Ideas that wear well.®
ORIGIN: Moldex® Technical Services Department
DATE: February 2007
SOURCE: Review of Aerosol Transmission of Influenza A Virus EID Journal Vol 12 (11) November 2006
REVIEWED/UPDATED: JULY 2015
The threat of a pandemic occurring in the near future is still a great concern. Since pandemics typically occur three times per century, the world is long overdue for one. The last pandemic occurred in 1968. The pandemic most health experts are worried about is the avian virus (H5N1), which is currently transmittable amongst birds. This particular strain is dangerous because it is highly virulent. This does not mean that the next pandemic will be from this strain, but regardless of the strain, proper precautions must be taken.
To protect against a flu pandemic one must have some understanding of the possible modes of transmission. It is now generally believed that there are three modes of transmission: large droplets generated from coughing and sneezing, aerosols that can remain airborne for long periods of time, and direct contact with infected secretions (called fomites). Complicating the matter is that the transmission of influenzas is not completely understood, and it is likely that transmission may occur from a combination of all three modes.
Coughing and sneezing produces many large droplets, and these large droplets stay airborne for very short periods of time. If a person with a virus sneezes or coughs, the large droplets produced will contain the virus.However, since the droplets are large and stay airborne for a very short period of time, one must be in relatively close proximity to the infected person to become infected. The problem is that these droplets tend to evaporate quickly and, therefore, become aerosols with a smaller particle size. These smaller particles remain airborne for longer periods of time. Some very small particles can remain airborne indefinitely because the air currents in a room will supersede the particles propensity to drop out of the air. Smaller particles can enter the lower respiratory system of a healthy person with ease and infect them.
Protection from these particles appears to be an important factor in reducing the risk of infection, if a pandemic occurs. The CDC, OSHA, and WHO recommend that employees, including healthcare workers, use NIOSH certified respirators at the N95 or higher level. OSHA's Guidance on Preparing Workplaces for an Influenza Pandemic, dated 2009, recommends the use of N95 or higher rated filters for very high or high exposure risk situations. CDC makes the same recommendations where there is a risk of exposure to these high risk bio-aerosols. Also recommended are supplied air respirators or powered air purifying respirators for certain high risk medical or dental procedures that are likely to generate these bio-aerosols. In all cases, the respirator wearer must be properly fit tested and trained and be part of a comprehensive respiratory protection program.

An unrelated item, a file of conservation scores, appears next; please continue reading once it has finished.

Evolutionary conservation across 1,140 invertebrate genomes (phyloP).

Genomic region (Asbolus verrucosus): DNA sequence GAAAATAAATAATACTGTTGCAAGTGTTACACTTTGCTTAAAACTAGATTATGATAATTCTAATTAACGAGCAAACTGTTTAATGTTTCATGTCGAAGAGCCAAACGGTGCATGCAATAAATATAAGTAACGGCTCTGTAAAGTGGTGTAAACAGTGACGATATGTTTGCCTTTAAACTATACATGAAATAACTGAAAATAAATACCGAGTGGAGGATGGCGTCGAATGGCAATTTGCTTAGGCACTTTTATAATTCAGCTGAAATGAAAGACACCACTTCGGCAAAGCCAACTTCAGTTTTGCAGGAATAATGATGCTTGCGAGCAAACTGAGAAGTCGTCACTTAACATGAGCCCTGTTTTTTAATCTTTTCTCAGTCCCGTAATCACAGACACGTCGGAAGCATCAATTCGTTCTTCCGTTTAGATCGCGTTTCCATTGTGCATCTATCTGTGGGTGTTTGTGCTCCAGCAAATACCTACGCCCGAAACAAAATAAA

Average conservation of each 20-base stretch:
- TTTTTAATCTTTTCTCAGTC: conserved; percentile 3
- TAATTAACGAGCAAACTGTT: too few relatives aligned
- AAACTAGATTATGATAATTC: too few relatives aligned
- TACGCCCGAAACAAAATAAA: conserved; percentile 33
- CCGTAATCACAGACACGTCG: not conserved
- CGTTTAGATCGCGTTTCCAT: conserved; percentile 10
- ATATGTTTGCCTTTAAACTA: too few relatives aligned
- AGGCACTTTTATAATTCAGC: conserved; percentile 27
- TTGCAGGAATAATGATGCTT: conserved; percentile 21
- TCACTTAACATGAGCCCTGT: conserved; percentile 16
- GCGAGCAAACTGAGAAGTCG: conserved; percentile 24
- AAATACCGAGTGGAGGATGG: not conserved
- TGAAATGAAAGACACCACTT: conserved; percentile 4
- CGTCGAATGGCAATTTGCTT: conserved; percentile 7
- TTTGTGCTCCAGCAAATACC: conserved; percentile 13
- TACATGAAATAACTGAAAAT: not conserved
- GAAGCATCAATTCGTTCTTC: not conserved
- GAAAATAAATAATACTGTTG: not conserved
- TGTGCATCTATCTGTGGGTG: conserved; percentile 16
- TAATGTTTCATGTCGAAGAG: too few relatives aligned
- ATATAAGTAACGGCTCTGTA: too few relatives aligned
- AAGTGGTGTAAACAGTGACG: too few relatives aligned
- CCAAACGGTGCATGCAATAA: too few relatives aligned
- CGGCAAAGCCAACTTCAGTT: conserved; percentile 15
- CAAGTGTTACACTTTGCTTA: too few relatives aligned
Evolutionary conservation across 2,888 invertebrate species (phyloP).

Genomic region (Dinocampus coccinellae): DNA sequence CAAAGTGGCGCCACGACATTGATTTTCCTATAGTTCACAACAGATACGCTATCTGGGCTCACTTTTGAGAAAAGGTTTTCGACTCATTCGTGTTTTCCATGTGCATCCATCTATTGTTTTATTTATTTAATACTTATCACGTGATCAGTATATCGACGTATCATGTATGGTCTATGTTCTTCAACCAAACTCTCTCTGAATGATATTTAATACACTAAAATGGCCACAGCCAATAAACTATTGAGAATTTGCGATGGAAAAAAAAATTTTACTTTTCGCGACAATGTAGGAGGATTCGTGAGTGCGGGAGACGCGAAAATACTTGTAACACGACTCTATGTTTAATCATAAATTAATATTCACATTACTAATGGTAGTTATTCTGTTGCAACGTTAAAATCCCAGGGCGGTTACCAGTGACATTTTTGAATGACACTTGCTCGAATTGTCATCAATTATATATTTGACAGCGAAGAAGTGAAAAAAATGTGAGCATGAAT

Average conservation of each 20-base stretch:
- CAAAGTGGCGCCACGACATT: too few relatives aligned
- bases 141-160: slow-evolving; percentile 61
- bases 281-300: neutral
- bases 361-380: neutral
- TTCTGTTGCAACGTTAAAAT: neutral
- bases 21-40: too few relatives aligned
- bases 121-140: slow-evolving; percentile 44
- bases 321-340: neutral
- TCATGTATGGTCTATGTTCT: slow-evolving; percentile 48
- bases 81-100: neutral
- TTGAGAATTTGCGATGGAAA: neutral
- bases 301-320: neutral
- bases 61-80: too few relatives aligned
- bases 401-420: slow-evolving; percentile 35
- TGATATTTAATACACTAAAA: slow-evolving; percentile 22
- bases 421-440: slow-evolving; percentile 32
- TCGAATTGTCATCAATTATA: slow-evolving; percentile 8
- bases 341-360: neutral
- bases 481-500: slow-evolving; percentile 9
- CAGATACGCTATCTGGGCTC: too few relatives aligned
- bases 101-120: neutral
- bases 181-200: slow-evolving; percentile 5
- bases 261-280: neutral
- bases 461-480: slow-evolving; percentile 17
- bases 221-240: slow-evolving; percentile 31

Employers must plan ahead, if they want to properly protect their employees. The elements of a comprehensive respiratory protection program require some time and forethought and cannot be done in a hasty manner. Consideration must be given to having enough stock of respirators on hand, fit testing the employees, and training them on the proper use. All of this takes time, and consideration must also be given to other PPE and their compatibility with the respirators chosen.
Moldex® offers a complete line of NIOSH certified disposable and half-mask respirators. We offer several different styles of N95, N99, N100, R95, and P100 respirators. In addition to respirators, we have several fit testing solutions, an OSHA accepted powered nebulizer that cuts work by up to 80 percent. Moldex® can also assist you with setting up a respiratory protection program in accordance with 29 CFR 1910.134.
References and Resources
Preparing workplaces for an Influenza Pandemic: https://www.osha.gov/Publications/OSHA3327pandemic.pdf
WARNING: The information contained in this Tech Brief is dated and was accurate to the best of Moldex's knowledge, on the date above. It is not meant to be comprehensive, nor is it intended to be used in place of the warning/use instructions that accompany Moldex respirators. Outside of the USA, check with all applicable and local government regulations.
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